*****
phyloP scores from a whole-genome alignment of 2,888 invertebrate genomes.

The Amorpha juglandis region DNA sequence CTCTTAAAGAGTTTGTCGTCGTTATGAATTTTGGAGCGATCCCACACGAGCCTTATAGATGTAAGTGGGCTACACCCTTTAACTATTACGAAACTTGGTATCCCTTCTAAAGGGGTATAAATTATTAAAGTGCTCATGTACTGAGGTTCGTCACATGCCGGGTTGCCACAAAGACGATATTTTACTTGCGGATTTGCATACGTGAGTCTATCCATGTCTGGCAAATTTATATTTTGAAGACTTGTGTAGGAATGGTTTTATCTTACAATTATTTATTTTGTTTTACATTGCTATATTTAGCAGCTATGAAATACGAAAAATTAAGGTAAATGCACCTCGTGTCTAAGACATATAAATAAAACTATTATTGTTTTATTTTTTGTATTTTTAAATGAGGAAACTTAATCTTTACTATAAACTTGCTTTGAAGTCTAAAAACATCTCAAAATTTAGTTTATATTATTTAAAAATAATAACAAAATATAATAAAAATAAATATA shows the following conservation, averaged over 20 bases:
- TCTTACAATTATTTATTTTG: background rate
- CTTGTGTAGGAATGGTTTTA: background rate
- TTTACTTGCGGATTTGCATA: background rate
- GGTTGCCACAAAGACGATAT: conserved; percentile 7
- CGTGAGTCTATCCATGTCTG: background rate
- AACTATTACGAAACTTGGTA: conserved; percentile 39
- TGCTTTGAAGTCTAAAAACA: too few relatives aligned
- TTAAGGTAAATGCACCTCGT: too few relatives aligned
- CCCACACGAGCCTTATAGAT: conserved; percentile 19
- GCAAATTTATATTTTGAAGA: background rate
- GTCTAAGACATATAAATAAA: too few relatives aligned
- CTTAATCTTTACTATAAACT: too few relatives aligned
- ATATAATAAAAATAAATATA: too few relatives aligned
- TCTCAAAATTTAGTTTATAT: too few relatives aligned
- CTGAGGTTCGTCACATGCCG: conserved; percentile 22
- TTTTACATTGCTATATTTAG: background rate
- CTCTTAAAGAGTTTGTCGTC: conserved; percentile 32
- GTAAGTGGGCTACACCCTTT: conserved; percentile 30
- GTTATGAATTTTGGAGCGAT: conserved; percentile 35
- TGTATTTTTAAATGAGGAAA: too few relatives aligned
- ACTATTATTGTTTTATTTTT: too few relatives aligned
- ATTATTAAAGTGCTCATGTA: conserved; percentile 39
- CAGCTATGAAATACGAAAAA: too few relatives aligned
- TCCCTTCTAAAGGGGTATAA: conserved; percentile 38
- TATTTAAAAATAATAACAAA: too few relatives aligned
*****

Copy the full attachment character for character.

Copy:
phyloP scores from a whole-genome alignment of 2,888 invertebrate genomes.

The Amorpha juglandis region DNA sequence CTCTTAAAGAGTTTGTCGTCGTTATGAATTTTGGAGCGATCCCACACGAGCCTTATAGATGTAAGTGGGCTACACCCTTTAACTATTACGAAACTTGGTATCCCTTCTAAAGGGGTATAAATTATTAAAGTGCTCATGTACTGAGGTTCGTCACATGCCGGGTTGCCACAAAGACGATATTTTACTTGCGGATTTGCATACGTGAGTCTATCCATGTCTGGCAAATTTATATTTTGAAGACTTGTGTAGGAATGGTTTTATCTTACAATTATTTATTTTGTTTTACATTGCTATATTTAGCAGCTATGAAATACGAAAAATTAAGGTAAATGCACCTCGTGTCTAAGACATATAAATAAAACTATTATTGTTTTATTTTTTGTATTTTTAAATGAGGAAACTTAATCTTTACTATAAACTTGCTTTGAAGTCTAAAAACATCTCAAAATTTAGTTTATATTATTTAAAAATAATAACAAAATATAATAAAAATAAATATA shows the following conservation, averaged over 20 bases:
- TCTTACAATTATTTATTTTG: background rate
- CTTGTGTAGGAATGGTTTTA: background rate
- TTTACTTGCGGATTTGCATA: background rate
- GGTTGCCACAAAGACGATAT: conserved; percentile 7
- CGTGAGTCTATCCATGTCTG: background rate
- AACTATTACGAAACTTGGTA: conserved; percentile 39
- TGCTTTGAAGTCTAAAAACA: too few relatives aligned
- TTAAGGTAAATGCACCTCGT: too few relatives aligned
- CCCACACGAGCCTTATAGAT: conserved; percentile 19
- GCAAATTTATATTTTGAAGA: background rate
- GTCTAAGACATATAAATAAA: too few relatives aligned
- CTTAATCTTTACTATAAACT: too few relatives aligned
- ATATAATAAAAATAAATATA: too few relatives aligned
- TCTCAAAATTTAGTTTATAT: too few relatives aligned
- CTGAGGTTCGTCACATGCCG: conserved; percentile 22
- TTTTACATTGCTATATTTAG: background rate
- CTCTTAAAGAGTTTGTCGTC: conserved; percentile 32
- GTAAGTGGGCTACACCCTTT: conserved; percentile 30
- GTTATGAATTTTGGAGCGAT: conserved; percentile 35
- TGTATTTTTAAATGAGGAAA: too few relatives aligned
- ACTATTATTGTTTTATTTTT: too few relatives aligned
- ATTATTAAAGTGCTCATGTA: conserved; percentile 39
- CAGCTATGAAATACGAAAAA: too few relatives aligned
- TCCCTTCTAAAGGGGTATAA: conserved; percentile 38
- TATTTAAAAATAATAACAAA: too few relatives aligned